With all the different metrics used to market microprocessors today it can be very challenging to separate the winners from the losers. Should we count #cores, GHZ, GFLOPS, GFLOPS/Watt, MIPS/Watt, GIPS, GOPS, IO bandwidth, on chip cache sizes, issue widths, kernel benchmarks, application performance, or some combination of all of them to declare the ultimate winner?
The truth is that a single number can never fully describe the performance of an architecture. What really matters is how many seconds and how many joules YOUR application consumes on a specific platform.
Benchmarks can be used as an effective measuring stick to compare different microprocessors. One such popular benchmark is CoreMark® from EEMBC®.
CoreMark® is comprised of small and easy to understand ANSI C code with a realistic mixture of read/write operations, integer operations, and control operations. CoreMark® has a total binary size of no more then 16K using gcc on an x86 machine and includes functions such as: “matrix manipulation (to allow for the use of MAC and common math operations), linked list manipulation (to exercise the common use of pointers), state machine operation (common use of data dependent branches), and Cyclic Redundancy Check (CRC is a very common function used in embedded)”. To get more information about CoreMark®, visit: http://coremark.org/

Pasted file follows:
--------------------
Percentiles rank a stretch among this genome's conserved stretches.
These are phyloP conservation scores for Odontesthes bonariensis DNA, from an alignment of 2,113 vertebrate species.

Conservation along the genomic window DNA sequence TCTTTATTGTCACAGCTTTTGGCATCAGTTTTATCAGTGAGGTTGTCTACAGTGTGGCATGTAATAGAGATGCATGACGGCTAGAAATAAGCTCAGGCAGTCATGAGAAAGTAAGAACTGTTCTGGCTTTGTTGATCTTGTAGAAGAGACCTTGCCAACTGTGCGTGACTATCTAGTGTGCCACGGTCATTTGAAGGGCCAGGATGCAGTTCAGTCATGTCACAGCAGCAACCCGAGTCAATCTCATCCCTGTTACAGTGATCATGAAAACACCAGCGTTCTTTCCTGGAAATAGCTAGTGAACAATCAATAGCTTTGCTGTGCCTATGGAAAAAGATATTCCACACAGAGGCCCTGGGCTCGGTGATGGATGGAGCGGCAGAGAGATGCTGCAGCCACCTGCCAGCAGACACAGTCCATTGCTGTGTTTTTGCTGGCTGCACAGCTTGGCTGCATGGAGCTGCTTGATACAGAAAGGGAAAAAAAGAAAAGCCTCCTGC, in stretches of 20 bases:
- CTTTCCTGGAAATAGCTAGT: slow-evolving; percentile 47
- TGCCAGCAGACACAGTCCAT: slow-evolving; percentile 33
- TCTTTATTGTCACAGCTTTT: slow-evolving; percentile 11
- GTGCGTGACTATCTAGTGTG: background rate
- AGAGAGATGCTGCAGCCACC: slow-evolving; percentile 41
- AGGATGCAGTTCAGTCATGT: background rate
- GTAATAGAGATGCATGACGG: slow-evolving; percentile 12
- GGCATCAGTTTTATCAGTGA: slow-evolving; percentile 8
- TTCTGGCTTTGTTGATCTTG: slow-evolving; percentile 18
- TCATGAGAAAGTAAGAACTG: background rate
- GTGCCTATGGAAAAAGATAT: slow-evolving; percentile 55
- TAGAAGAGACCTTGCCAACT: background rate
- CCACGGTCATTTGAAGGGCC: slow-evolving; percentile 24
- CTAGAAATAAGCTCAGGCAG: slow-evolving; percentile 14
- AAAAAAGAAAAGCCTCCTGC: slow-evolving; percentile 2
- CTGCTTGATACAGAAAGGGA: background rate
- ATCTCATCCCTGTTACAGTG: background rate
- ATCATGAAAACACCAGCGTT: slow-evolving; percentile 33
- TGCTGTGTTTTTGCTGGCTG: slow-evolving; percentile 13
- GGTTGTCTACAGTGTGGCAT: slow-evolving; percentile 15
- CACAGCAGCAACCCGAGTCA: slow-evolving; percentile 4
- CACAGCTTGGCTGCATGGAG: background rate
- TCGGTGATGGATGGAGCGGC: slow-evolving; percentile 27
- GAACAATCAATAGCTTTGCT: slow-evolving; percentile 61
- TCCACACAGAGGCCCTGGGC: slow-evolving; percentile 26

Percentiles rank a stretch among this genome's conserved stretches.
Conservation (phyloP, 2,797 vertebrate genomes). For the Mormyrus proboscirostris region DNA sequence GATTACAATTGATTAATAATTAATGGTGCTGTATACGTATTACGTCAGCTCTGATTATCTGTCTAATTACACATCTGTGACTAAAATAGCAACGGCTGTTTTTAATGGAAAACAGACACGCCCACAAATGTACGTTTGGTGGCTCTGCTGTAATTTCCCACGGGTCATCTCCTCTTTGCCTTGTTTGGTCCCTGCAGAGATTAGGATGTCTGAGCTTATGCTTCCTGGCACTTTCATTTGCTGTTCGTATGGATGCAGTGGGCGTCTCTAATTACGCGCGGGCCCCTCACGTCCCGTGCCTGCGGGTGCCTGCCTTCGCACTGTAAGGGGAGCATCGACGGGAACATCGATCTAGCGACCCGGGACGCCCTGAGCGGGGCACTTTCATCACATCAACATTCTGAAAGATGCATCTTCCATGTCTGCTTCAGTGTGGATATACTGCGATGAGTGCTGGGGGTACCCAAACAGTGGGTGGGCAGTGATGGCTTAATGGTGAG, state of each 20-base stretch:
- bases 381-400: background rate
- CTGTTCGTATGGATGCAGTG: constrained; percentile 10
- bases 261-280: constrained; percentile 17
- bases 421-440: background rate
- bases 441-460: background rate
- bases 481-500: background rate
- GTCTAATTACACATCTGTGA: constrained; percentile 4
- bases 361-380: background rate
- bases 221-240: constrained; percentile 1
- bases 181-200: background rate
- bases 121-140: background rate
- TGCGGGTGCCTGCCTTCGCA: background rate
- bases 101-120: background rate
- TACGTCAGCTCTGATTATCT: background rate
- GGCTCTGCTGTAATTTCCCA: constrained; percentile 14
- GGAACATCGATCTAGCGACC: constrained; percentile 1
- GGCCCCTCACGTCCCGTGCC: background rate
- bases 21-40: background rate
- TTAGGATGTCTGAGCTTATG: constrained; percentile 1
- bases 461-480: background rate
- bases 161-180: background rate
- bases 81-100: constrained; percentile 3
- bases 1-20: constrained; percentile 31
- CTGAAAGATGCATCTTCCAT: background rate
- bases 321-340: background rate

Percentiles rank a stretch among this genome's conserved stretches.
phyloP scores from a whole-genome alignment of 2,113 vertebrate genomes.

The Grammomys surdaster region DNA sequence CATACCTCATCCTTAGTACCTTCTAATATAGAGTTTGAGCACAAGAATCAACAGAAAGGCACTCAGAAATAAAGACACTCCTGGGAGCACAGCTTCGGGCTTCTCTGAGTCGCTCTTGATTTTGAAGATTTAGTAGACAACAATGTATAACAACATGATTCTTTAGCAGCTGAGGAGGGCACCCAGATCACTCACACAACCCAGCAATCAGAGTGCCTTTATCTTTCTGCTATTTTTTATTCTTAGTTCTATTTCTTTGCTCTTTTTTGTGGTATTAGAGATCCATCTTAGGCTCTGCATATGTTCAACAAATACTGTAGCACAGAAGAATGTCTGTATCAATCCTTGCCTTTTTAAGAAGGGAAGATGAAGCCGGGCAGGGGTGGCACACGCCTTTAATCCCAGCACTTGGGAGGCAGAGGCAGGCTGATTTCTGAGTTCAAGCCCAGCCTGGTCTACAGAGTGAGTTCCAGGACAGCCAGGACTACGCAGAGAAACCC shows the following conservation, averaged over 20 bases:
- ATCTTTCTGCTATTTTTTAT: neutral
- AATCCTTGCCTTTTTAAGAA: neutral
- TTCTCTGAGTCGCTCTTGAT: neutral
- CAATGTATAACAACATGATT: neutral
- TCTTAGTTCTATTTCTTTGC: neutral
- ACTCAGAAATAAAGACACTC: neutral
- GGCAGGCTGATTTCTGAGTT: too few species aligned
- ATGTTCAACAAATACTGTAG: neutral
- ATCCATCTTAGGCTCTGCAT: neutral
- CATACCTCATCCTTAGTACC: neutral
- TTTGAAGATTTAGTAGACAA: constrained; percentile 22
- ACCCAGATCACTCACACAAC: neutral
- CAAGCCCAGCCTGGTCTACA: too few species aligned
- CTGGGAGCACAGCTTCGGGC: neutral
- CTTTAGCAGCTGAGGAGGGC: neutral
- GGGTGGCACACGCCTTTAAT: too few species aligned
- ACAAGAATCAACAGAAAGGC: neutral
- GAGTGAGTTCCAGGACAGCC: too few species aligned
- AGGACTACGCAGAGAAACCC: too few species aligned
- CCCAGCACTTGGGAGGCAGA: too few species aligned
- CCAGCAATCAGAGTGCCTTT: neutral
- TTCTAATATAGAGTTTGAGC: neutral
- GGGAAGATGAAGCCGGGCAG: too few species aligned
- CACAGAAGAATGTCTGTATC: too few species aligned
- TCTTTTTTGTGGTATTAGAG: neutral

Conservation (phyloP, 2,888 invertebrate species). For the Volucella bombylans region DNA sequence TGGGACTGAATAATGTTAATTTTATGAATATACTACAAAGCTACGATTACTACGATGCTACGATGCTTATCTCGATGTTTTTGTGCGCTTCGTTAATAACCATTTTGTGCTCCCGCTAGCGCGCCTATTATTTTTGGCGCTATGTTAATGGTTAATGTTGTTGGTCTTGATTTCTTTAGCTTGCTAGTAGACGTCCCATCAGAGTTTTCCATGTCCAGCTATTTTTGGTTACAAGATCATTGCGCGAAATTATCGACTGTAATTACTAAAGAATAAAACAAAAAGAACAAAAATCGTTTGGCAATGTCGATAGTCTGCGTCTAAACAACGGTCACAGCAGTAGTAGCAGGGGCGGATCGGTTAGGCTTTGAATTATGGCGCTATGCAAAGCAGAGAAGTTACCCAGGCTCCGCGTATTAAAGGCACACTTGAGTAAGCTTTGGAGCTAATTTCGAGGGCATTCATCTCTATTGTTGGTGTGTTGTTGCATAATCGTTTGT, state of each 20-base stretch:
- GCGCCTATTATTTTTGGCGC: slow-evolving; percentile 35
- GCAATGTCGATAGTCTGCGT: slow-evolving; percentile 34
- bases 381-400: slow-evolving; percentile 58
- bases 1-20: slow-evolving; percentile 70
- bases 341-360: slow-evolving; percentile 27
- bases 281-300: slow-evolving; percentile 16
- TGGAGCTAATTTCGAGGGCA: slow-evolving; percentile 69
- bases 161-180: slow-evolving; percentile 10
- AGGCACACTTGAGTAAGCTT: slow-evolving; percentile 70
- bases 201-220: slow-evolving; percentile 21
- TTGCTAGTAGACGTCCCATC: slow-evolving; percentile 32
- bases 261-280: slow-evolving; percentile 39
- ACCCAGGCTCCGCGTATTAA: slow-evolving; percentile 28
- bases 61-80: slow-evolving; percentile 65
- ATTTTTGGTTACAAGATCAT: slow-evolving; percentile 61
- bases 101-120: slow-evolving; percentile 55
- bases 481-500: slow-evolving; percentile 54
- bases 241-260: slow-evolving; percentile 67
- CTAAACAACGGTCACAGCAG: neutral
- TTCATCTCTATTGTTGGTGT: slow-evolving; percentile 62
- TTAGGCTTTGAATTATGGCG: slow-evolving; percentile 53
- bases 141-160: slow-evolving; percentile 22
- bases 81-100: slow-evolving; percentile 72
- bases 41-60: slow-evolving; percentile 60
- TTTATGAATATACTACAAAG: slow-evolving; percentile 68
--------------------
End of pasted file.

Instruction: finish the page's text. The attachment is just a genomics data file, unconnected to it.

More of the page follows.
The following list shows the top performing microprocessors running CoreMark® as of October 17th, 2012. As you can see, the 64-core Epiphany-IV 28nm processor is in the same performance class as some real heavy weight server level microprocessors. The CoreMark® is not a floating point benchmark and does not suit the Epiphany architecture particularly well. Despite this, the Epiphany-IV processor performs exceptionally well when energy efficiency is brought into the mix. The Epiphany-IV maximum chip power consumption is only 2 Watts, a fraction of the power consumption consumed by the other candidates on the list!
As a second comparison, here is a screenshot showing published results for some popular mobile processors in approximately the same power class as the Epiphany-IV processor as of October 17th,2012. The complete searchable list of CoreMark® benchmarks can be found at http://www.coremark.org.
These results clearly demonstrate the effectiveness of the Epiphany instruction set, C-compiler, and micro-architecture in compiling and executing the C-code within the CoreMark® benchmark. This doesn’t guarantee that the Epiphany will be a great fit for every application, but it does suggest that the Epiphany could be more than just a floating point co-processor.